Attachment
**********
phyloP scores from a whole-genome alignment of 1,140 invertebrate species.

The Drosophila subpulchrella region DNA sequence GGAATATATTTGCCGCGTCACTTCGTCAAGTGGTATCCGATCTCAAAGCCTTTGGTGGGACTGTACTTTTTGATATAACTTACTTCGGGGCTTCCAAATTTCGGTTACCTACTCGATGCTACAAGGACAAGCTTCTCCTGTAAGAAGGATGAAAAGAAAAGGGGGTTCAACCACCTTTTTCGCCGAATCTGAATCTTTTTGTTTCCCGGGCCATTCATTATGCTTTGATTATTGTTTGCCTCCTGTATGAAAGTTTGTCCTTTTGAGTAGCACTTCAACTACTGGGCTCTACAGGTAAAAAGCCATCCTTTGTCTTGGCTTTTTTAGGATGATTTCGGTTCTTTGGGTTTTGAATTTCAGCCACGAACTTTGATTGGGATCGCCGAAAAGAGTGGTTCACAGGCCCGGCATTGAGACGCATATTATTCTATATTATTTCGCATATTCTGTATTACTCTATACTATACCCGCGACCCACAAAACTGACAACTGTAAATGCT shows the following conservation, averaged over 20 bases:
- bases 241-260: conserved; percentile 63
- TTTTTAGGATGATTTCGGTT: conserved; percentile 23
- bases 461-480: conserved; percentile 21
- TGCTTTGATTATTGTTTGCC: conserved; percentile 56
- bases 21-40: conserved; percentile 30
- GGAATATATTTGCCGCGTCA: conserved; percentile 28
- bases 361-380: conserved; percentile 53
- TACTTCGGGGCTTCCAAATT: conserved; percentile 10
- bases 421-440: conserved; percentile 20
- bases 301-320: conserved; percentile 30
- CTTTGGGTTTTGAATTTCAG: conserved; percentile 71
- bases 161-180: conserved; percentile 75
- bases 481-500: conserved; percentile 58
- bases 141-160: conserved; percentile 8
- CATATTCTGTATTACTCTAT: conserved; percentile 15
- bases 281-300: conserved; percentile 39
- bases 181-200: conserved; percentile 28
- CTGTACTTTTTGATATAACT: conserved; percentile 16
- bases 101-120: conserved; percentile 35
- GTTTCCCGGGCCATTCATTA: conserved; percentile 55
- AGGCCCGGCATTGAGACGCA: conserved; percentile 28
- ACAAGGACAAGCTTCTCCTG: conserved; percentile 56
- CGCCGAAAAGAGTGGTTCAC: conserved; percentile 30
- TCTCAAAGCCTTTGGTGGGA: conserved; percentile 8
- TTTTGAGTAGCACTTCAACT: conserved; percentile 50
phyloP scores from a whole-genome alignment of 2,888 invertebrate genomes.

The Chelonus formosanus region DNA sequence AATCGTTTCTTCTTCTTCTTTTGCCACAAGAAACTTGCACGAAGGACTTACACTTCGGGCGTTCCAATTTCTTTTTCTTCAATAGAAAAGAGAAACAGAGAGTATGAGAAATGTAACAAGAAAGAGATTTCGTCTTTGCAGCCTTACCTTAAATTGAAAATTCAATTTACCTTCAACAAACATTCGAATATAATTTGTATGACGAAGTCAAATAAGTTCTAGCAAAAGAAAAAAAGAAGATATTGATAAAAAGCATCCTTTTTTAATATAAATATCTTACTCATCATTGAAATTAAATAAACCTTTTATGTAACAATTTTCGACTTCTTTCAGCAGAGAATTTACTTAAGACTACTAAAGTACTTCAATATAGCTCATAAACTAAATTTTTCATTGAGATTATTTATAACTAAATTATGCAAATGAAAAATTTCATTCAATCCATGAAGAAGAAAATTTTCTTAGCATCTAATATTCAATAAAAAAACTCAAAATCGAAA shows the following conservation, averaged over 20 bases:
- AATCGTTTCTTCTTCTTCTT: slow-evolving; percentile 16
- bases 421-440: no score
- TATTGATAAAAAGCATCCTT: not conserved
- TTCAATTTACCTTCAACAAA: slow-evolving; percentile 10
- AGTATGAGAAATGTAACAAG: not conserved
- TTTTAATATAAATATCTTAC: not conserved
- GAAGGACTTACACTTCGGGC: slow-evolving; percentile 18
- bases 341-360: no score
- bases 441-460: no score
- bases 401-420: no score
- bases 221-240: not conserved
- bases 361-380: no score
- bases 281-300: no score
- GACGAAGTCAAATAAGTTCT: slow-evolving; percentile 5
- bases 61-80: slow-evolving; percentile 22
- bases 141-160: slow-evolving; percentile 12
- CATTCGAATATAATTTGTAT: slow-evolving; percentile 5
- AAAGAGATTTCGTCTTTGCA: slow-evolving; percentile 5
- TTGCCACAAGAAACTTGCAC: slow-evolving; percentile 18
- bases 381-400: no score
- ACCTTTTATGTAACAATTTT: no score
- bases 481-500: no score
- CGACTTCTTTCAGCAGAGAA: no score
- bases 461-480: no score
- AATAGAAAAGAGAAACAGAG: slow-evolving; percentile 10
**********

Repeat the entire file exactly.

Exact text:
phyloP scores from a whole-genome alignment of 1,140 invertebrate species.

The Drosophila subpulchrella region DNA sequence GGAATATATTTGCCGCGTCACTTCGTCAAGTGGTATCCGATCTCAAAGCCTTTGGTGGGACTGTACTTTTTGATATAACTTACTTCGGGGCTTCCAAATTTCGGTTACCTACTCGATGCTACAAGGACAAGCTTCTCCTGTAAGAAGGATGAAAAGAAAAGGGGGTTCAACCACCTTTTTCGCCGAATCTGAATCTTTTTGTTTCCCGGGCCATTCATTATGCTTTGATTATTGTTTGCCTCCTGTATGAAAGTTTGTCCTTTTGAGTAGCACTTCAACTACTGGGCTCTACAGGTAAAAAGCCATCCTTTGTCTTGGCTTTTTTAGGATGATTTCGGTTCTTTGGGTTTTGAATTTCAGCCACGAACTTTGATTGGGATCGCCGAAAAGAGTGGTTCACAGGCCCGGCATTGAGACGCATATTATTCTATATTATTTCGCATATTCTGTATTACTCTATACTATACCCGCGACCCACAAAACTGACAACTGTAAATGCT shows the following conservation, averaged over 20 bases:
- bases 241-260: conserved; percentile 63
- TTTTTAGGATGATTTCGGTT: conserved; percentile 23
- bases 461-480: conserved; percentile 21
- TGCTTTGATTATTGTTTGCC: conserved; percentile 56
- bases 21-40: conserved; percentile 30
- GGAATATATTTGCCGCGTCA: conserved; percentile 28
- bases 361-380: conserved; percentile 53
- TACTTCGGGGCTTCCAAATT: conserved; percentile 10
- bases 421-440: conserved; percentile 20
- bases 301-320: conserved; percentile 30
- CTTTGGGTTTTGAATTTCAG: conserved; percentile 71
- bases 161-180: conserved; percentile 75
- bases 481-500: conserved; percentile 58
- bases 141-160: conserved; percentile 8
- CATATTCTGTATTACTCTAT: conserved; percentile 15
- bases 281-300: conserved; percentile 39
- bases 181-200: conserved; percentile 28
- CTGTACTTTTTGATATAACT: conserved; percentile 16
- bases 101-120: conserved; percentile 35
- GTTTCCCGGGCCATTCATTA: conserved; percentile 55
- AGGCCCGGCATTGAGACGCA: conserved; percentile 28
- ACAAGGACAAGCTTCTCCTG: conserved; percentile 56
- CGCCGAAAAGAGTGGTTCAC: conserved; percentile 30
- TCTCAAAGCCTTTGGTGGGA: conserved; percentile 8
- TTTTGAGTAGCACTTCAACT: conserved; percentile 50
phyloP scores from a whole-genome alignment of 2,888 invertebrate genomes.

The Chelonus formosanus region DNA sequence AATCGTTTCTTCTTCTTCTTTTGCCACAAGAAACTTGCACGAAGGACTTACACTTCGGGCGTTCCAATTTCTTTTTCTTCAATAGAAAAGAGAAACAGAGAGTATGAGAAATGTAACAAGAAAGAGATTTCGTCTTTGCAGCCTTACCTTAAATTGAAAATTCAATTTACCTTCAACAAACATTCGAATATAATTTGTATGACGAAGTCAAATAAGTTCTAGCAAAAGAAAAAAAGAAGATATTGATAAAAAGCATCCTTTTTTAATATAAATATCTTACTCATCATTGAAATTAAATAAACCTTTTATGTAACAATTTTCGACTTCTTTCAGCAGAGAATTTACTTAAGACTACTAAAGTACTTCAATATAGCTCATAAACTAAATTTTTCATTGAGATTATTTATAACTAAATTATGCAAATGAAAAATTTCATTCAATCCATGAAGAAGAAAATTTTCTTAGCATCTAATATTCAATAAAAAAACTCAAAATCGAAA shows the following conservation, averaged over 20 bases:
- AATCGTTTCTTCTTCTTCTT: slow-evolving; percentile 16
- bases 421-440: no score
- TATTGATAAAAAGCATCCTT: not conserved
- TTCAATTTACCTTCAACAAA: slow-evolving; percentile 10
- AGTATGAGAAATGTAACAAG: not conserved
- TTTTAATATAAATATCTTAC: not conserved
- GAAGGACTTACACTTCGGGC: slow-evolving; percentile 18
- bases 341-360: no score
- bases 441-460: no score
- bases 401-420: no score
- bases 221-240: not conserved
- bases 361-380: no score
- bases 281-300: no score
- GACGAAGTCAAATAAGTTCT: slow-evolving; percentile 5
- bases 61-80: slow-evolving; percentile 22
- bases 141-160: slow-evolving; percentile 12
- CATTCGAATATAATTTGTAT: slow-evolving; percentile 5
- AAAGAGATTTCGTCTTTGCA: slow-evolving; percentile 5
- TTGCCACAAGAAACTTGCAC: slow-evolving; percentile 18
- bases 381-400: no score
- ACCTTTTATGTAACAATTTT: no score
- bases 481-500: no score
- CGACTTCTTTCAGCAGAGAA: no score
- bases 461-480: no score
- AATAGAAAAGAGAAACAGAG: slow-evolving; percentile 10